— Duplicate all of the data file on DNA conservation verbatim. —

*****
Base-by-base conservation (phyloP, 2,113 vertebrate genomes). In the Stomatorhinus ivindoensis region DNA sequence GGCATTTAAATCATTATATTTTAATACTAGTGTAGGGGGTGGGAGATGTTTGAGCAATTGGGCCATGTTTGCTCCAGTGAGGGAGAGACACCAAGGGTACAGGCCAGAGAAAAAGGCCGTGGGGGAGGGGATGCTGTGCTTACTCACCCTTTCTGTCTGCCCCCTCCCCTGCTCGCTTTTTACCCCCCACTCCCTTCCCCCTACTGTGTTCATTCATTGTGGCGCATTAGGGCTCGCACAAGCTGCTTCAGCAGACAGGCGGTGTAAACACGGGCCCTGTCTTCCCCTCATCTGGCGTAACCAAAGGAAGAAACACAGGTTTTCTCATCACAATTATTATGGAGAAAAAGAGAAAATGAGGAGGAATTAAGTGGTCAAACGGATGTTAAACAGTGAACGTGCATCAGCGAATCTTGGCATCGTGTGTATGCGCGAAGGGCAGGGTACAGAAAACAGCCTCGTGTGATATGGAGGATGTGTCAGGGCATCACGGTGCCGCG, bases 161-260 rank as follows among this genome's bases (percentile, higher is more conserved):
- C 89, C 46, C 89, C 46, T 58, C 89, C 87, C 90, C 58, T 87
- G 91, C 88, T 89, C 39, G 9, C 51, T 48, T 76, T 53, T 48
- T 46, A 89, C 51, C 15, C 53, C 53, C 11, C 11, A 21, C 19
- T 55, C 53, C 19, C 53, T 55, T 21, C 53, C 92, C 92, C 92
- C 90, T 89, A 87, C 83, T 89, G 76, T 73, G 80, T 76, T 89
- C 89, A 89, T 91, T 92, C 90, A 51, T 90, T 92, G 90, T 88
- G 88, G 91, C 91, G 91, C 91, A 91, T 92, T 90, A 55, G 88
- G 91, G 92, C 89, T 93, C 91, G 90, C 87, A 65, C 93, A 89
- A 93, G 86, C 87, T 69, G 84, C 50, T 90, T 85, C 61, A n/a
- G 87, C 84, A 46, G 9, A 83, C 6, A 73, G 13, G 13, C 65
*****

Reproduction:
Base-by-base conservation (phyloP, 2,113 vertebrate genomes). In the Stomatorhinus ivindoensis region DNA sequence GGCATTTAAATCATTATATTTTAATACTAGTGTAGGGGGTGGGAGATGTTTGAGCAATTGGGCCATGTTTGCTCCAGTGAGGGAGAGACACCAAGGGTACAGGCCAGAGAAAAAGGCCGTGGGGGAGGGGATGCTGTGCTTACTCACCCTTTCTGTCTGCCCCCTCCCCTGCTCGCTTTTTACCCCCCACTCCCTTCCCCCTACTGTGTTCATTCATTGTGGCGCATTAGGGCTCGCACAAGCTGCTTCAGCAGACAGGCGGTGTAAACACGGGCCCTGTCTTCCCCTCATCTGGCGTAACCAAAGGAAGAAACACAGGTTTTCTCATCACAATTATTATGGAGAAAAAGAGAAAATGAGGAGGAATTAAGTGGTCAAACGGATGTTAAACAGTGAACGTGCATCAGCGAATCTTGGCATCGTGTGTATGCGCGAAGGGCAGGGTACAGAAAACAGCCTCGTGTGATATGGAGGATGTGTCAGGGCATCACGGTGCCGCG, bases 161-260 rank as follows among this genome's bases (percentile, higher is more conserved):
- C 89, C 46, C 89, C 46, T 58, C 89, C 87, C 90, C 58, T 87
- G 91, C 88, T 89, C 39, G 9, C 51, T 48, T 76, T 53, T 48
- T 46, A 89, C 51, C 15, C 53, C 53, C 11, C 11, A 21, C 19
- T 55, C 53, C 19, C 53, T 55, T 21, C 53, C 92, C 92, C 92
- C 90, T 89, A 87, C 83, T 89, G 76, T 73, G 80, T 76, T 89
- C 89, A 89, T 91, T 92, C 90, A 51, T 90, T 92, G 90, T 88
- G 88, G 91, C 91, G 91, C 91, A 91, T 92, T 90, A 55, G 88
- G 91, G 92, C 89, T 93, C 91, G 90, C 87, A 65, C 93, A 89
- A 93, G 86, C 87, T 69, G 84, C 50, T 90, T 85, C 61, A n/a
- G 87, C 84, A 46, G 9, A 83, C 6, A 73, G 13, G 13, C 65